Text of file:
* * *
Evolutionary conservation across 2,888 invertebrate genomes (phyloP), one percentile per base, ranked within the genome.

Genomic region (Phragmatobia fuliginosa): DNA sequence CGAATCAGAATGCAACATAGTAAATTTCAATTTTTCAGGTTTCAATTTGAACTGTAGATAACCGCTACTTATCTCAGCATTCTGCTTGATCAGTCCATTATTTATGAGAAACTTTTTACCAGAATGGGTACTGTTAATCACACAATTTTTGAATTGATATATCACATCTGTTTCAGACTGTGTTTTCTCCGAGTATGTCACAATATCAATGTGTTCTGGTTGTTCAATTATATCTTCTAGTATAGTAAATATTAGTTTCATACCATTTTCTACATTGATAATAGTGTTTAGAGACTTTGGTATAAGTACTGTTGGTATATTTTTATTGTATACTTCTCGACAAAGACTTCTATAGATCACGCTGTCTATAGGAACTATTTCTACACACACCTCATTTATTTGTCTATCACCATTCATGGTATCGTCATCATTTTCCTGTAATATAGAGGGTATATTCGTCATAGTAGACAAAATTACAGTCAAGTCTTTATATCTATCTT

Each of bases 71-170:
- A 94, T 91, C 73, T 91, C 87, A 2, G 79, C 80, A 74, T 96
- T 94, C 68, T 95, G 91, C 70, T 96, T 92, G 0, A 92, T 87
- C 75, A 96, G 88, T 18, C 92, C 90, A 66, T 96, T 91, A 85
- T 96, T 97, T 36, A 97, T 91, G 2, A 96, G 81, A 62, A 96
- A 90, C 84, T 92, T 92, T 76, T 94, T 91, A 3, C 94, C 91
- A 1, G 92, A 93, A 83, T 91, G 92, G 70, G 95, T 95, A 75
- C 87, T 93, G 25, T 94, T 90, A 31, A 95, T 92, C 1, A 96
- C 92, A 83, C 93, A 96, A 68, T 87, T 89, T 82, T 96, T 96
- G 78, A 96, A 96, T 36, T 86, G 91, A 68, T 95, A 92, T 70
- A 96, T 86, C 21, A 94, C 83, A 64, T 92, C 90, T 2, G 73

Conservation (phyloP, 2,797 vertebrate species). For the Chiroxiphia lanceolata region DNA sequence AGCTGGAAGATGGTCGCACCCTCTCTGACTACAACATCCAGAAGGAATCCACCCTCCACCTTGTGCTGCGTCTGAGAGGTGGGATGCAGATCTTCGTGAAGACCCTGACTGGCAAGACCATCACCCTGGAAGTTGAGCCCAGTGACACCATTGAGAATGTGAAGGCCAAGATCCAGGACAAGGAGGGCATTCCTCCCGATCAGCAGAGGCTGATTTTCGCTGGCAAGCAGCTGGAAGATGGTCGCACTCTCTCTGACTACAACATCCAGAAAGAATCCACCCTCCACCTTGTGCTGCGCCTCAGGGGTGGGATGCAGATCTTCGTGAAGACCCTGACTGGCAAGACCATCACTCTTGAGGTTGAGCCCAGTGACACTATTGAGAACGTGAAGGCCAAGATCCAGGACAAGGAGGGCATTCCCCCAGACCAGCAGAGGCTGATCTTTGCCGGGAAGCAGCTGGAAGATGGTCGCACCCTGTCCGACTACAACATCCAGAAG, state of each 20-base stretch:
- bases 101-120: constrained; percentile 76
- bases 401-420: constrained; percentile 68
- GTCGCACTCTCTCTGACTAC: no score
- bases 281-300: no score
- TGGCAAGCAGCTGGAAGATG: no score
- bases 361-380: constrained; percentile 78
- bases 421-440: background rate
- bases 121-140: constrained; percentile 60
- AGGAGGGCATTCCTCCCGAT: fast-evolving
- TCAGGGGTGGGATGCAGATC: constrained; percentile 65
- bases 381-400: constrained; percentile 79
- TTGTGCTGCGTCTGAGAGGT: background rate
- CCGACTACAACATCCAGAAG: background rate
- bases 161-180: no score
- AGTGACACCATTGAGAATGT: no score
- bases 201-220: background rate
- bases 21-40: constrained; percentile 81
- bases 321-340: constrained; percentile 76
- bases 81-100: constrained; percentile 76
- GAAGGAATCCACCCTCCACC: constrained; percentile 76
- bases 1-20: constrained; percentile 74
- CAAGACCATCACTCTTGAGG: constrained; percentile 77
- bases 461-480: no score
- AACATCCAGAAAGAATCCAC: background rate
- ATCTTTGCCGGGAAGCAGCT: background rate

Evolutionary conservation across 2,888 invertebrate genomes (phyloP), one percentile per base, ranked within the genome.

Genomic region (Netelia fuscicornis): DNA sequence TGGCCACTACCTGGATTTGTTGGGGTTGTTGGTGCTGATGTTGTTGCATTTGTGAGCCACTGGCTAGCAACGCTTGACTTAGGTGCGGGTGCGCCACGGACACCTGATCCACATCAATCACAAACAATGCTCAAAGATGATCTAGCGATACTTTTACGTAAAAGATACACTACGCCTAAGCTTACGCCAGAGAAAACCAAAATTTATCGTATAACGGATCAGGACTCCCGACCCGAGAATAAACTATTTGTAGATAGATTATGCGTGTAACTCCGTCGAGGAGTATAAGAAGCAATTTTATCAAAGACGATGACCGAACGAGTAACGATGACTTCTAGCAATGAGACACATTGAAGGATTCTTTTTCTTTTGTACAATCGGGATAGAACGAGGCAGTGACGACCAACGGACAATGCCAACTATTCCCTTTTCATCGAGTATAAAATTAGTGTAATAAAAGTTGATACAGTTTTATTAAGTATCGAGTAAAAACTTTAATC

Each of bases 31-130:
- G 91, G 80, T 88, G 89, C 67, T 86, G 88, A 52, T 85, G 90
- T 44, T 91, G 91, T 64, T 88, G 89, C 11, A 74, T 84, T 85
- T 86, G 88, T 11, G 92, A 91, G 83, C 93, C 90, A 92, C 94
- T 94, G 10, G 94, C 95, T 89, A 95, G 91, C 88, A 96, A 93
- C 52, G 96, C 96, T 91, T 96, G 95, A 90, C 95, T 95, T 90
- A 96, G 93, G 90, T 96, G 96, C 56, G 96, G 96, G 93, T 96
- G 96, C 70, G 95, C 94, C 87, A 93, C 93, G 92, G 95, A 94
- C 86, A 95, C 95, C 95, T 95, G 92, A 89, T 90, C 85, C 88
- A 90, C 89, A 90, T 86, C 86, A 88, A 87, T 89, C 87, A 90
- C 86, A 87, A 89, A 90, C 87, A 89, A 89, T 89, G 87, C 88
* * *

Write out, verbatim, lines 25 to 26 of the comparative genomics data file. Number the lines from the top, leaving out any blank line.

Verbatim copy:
- bases 381-400: constrained; percentile 79
- TTGTGCTGCGTCTGAGAGGT: background rate